2-forms are defined as $du^{j} \wedge du^{k}(v,w) = v^{j}w^{k}-v^{k}w^{j} = \begin{vmatrix} du^{j}(v) & du^{j}(w) \\ du^{k}(v) & du^{k}(w) \end{vmatrix}$

But what if I have two concret 1-forms in $R^{3}$? For example $(2dx-3dy+dz)\wedge (dx+2dy-dz)$ which gives

$(2dx-3dy+dz)\wedge (dx+2dy-dz)=-7dy \wedge dx +3dz \wedge dx - dy \wedge dz= 7 dx \wedge dy + 3 dz \wedge dx + dy \wedge dz$ I know this is the same as the vector product between $(2,-3,1)^{T}$ and $(1,2,-1)^{T}$.

What is the relationship with the determinant? Because when I calculate the wedge product between two 1-forms in $R^{2}$ then I get the value of the determinant $(2dx+4dx)\wedge (3dx+9dy) = -18 dx\wedge dy +12 dx \wedge dy = 6 dx \wedge dy$, but for 1-forms in $R^{3}$ I get the vector product. And is the interpretation right that parts of the area spanned by the 2-form above (the vector product) is that 7 get's projected onto the $xy$ plane, 3 onto $zx$ and 1 onto $yz$? Or is it in this case another coordinate system with planes $dxdy$, $dzdx$ and $dydz$? And since all the differential forms are functions of vectors, what happens when they come into the picture? Because doesn't $7 dx \wedge dy + 3 dz \wedge dx + dy \wedge dz$ looks like this?

$7 \begin{vmatrix} dx(v) & dx(w) \\ dy(v) & dy(w) \end{vmatrix} + 3 \begin{vmatrix} dz(v) & dz(w) \\ dx(v) & dx(w) \end{vmatrix} + \begin{vmatrix} dy(v) & dy(w) \\ dz(v) & dz(w) \end{vmatrix}$ For some vectors $v,w \in R^{3}$?

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    $\begingroup$ If you imagine a third vector so that you have a $3\times 3$ matrix, then you have the cofactors associated with the imaginary new vector. So, once you wedge again, you get a determinant. This is definitely related to the permutation definition of determininant, which happens naturally for forms when swapping terms like $dy\wedge dx$ to get $dx\wedge dy$ in order to collect like terms. Any multilinear anti-symmetric scalar form $f(\cdot,\cdot,\cdots,\cdot)$ on $\mathbb{R}^{n}$ is a scalar multiple of the determinant. $\endgroup$ Jul 30, 2014 at 20:46
  • $\begingroup$ Hi, thx for the comment. Ok but why do I have to choose a third vector? I know that the $e_{i}$ would pick out subdeterminants and that you can only build the determinant if k=n. But isn't it ok to just let it be the cross product if k=2 and n=3 ? Or is this just a textbook example for what you can do with the wedge product? $\endgroup$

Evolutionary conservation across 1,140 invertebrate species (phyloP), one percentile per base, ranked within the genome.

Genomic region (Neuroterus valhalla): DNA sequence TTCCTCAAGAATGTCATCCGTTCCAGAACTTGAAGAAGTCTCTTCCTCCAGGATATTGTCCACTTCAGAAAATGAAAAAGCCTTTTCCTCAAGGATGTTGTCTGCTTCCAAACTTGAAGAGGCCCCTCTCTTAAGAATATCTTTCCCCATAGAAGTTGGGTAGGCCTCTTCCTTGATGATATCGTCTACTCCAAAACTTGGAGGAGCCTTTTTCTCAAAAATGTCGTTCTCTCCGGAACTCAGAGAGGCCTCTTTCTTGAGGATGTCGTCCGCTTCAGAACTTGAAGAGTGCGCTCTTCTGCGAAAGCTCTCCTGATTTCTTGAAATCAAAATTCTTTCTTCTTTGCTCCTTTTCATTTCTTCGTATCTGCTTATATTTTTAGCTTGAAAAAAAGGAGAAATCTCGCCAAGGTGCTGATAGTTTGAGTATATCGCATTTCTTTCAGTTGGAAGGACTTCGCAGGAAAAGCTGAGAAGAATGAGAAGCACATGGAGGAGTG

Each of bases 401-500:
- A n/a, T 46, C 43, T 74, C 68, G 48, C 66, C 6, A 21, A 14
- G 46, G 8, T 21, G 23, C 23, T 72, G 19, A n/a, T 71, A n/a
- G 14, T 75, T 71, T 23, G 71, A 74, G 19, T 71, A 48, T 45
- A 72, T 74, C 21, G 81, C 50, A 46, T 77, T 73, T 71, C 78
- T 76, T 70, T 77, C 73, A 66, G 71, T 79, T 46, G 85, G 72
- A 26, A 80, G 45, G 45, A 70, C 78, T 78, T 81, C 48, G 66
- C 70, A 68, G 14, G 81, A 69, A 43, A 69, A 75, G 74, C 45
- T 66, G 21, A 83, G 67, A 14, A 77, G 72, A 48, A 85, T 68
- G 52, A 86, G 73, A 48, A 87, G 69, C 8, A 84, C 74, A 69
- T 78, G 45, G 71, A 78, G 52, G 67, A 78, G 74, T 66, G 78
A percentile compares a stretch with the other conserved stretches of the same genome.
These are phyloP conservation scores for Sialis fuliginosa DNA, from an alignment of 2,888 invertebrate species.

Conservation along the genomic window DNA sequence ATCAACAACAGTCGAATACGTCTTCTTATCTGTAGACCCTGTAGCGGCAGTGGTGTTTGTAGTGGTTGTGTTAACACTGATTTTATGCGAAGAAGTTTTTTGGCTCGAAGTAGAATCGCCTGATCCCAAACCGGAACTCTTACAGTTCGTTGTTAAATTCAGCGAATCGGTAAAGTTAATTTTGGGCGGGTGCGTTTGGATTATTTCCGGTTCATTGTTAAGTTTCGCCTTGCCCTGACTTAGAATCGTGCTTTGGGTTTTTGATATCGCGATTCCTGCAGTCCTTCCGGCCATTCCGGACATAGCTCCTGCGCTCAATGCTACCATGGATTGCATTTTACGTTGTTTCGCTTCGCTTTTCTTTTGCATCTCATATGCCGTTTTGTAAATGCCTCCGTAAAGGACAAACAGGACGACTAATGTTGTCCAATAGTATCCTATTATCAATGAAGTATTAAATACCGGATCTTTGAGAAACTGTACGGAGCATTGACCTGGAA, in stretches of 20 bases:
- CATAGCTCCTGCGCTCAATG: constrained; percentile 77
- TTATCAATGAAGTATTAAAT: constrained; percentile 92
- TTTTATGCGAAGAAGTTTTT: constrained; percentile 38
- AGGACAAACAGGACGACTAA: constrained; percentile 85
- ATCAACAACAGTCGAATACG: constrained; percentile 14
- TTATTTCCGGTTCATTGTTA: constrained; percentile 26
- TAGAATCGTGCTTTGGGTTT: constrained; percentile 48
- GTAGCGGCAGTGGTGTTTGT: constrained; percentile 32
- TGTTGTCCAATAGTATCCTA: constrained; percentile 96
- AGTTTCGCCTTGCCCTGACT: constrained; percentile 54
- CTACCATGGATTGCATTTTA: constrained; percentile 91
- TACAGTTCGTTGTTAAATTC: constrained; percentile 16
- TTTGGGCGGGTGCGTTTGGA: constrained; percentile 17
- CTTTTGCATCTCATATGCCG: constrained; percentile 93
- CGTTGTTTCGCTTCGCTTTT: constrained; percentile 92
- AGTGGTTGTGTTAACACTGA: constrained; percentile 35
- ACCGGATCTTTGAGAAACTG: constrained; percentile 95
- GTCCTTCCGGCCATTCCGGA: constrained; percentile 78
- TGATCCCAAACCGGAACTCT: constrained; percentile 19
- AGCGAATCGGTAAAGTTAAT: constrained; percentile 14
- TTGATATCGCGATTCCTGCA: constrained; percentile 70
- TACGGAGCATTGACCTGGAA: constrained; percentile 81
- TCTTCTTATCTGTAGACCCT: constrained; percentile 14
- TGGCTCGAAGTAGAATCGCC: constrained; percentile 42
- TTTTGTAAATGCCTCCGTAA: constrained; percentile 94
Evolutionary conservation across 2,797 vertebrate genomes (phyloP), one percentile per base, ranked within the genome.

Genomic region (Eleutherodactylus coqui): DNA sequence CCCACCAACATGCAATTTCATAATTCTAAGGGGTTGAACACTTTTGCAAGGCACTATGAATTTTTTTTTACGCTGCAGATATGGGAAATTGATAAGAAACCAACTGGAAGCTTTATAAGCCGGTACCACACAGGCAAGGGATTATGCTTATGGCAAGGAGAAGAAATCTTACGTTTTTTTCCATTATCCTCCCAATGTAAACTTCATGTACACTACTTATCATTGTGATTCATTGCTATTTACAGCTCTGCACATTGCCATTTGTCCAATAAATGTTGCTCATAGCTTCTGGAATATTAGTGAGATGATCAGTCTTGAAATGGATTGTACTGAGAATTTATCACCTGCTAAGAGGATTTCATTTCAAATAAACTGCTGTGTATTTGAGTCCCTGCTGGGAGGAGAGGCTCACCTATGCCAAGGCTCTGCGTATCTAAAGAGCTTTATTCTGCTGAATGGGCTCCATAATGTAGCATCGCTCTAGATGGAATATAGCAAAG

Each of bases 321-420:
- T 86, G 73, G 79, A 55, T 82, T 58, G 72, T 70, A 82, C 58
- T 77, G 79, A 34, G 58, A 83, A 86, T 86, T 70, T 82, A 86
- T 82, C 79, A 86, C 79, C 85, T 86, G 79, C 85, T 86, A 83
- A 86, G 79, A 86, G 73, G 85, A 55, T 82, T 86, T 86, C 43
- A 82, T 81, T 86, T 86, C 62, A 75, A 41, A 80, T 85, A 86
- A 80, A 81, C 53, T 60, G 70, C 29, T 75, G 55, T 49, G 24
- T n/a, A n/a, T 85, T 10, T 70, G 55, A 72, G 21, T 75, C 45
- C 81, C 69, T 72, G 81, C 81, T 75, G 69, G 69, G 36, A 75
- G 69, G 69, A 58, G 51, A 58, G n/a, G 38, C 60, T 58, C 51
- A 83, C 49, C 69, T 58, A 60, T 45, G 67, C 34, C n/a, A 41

– user117640
    Aug 1, 2014 at 11:52
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    $\begingroup$ Just to get you thinking about cofactor expansions. No real reason. It's the same reason people will put $\hat{x}$, $\hat{y}$, $\hat{z}$ into a determinant when teaching people to do cross product. $\endgroup$ Aug 1, 2014 at 13:43
  • $\begingroup$ Ok, thank you, I'll think about it. $\endgroup$
    – user117640
    Aug 1, 2014 at 17:30
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    $\begingroup$ You might find some of my YouTube lectures (linked in my profile) helpful. $\endgroup$ Dec 30, 2020 at 18:37

1 Answer 1


This is explained very nicely in Hubbard and Hubbard's book Vector Calculus, Linear Algebra, and Differential Forms, page 560 (Example 6.1.2) in the fourth edition.

Let's focus on a particular example: how the 2-form $dx\wedge dy$ on $\mathbb{R}^3$ is related to determinants. Well, given two three-dimensional vectors $\mathbf{u}=[u_1, u_2, u_3]^t$ and $\mathbf{v}=[v_1, v_2, v_3]^t$, we have

$$dx\wedge dy(\mathbf{u},\mathbf{v})=dx(\mathbf{u})dy(\mathbf{v})-dy(\mathbf{u})dx(\mathbf{v})=u_1v_2-u_2v_1=\det\begin{pmatrix}u_1 & v_1\\u_2 & v_2\end{pmatrix}$$

where the final matrix is the matrix we get by stacking $\mathbf{u}$ and $\mathbf{v}$ into a $3\times 2$ matrix and then selecting the rows corresponding to the $x$ and $y$ coordinates. We get a square matrix we can take the determinant of by selecting the appropriate rows.

More generally, consider a $k$-form $d_{i_1}\wedge\cdots\wedge d_{i_k}$ on $\mathbb{R}^n$. The value of this form on a $k$-tuple of $n$-dimensional vectors can be found first by stacking the $k$ vectors into an $n\times k$ matrix, then selecting the $k$ rows corresponding to the indices $i_1, \ldots, i_k$, and finally taking the determinant of the resulting $k\times k$ matrix.


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